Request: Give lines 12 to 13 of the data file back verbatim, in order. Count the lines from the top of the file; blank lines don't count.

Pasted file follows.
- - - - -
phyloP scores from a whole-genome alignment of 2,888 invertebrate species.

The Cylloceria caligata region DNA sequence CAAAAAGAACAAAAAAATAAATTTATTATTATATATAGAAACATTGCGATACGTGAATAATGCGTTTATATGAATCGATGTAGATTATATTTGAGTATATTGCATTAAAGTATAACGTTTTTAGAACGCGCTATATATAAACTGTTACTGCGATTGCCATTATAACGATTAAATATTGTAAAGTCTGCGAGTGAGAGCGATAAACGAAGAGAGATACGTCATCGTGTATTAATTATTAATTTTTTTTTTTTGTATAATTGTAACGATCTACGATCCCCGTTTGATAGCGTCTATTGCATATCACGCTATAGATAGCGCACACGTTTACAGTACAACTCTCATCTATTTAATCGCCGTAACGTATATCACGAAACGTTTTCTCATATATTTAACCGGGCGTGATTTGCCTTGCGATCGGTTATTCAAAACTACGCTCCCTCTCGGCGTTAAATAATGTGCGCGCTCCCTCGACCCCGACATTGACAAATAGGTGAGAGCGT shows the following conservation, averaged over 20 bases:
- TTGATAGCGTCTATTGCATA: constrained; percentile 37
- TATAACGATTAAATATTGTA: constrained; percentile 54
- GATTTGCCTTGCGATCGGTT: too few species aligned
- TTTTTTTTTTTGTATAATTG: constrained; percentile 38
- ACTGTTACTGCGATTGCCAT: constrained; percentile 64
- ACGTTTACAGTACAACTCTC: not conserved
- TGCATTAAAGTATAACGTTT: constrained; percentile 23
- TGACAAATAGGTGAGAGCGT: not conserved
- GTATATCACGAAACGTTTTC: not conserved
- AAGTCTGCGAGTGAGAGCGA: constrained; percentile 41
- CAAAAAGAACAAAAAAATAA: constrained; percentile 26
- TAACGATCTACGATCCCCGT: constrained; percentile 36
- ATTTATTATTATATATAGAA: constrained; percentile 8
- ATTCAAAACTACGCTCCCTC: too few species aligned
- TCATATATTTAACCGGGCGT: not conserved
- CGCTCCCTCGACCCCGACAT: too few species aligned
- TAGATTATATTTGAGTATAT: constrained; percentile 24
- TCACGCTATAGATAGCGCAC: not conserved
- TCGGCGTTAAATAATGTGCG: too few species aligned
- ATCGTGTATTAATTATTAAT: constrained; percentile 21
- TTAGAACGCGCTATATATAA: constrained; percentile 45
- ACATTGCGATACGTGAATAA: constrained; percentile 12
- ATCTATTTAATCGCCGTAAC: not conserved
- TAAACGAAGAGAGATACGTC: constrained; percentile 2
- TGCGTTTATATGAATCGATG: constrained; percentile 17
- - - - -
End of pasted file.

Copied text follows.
- AAGTCTGCGAGTGAGAGCGA: constrained; percentile 41
- CAAAAAGAACAAAAAAATAA: constrained; percentile 26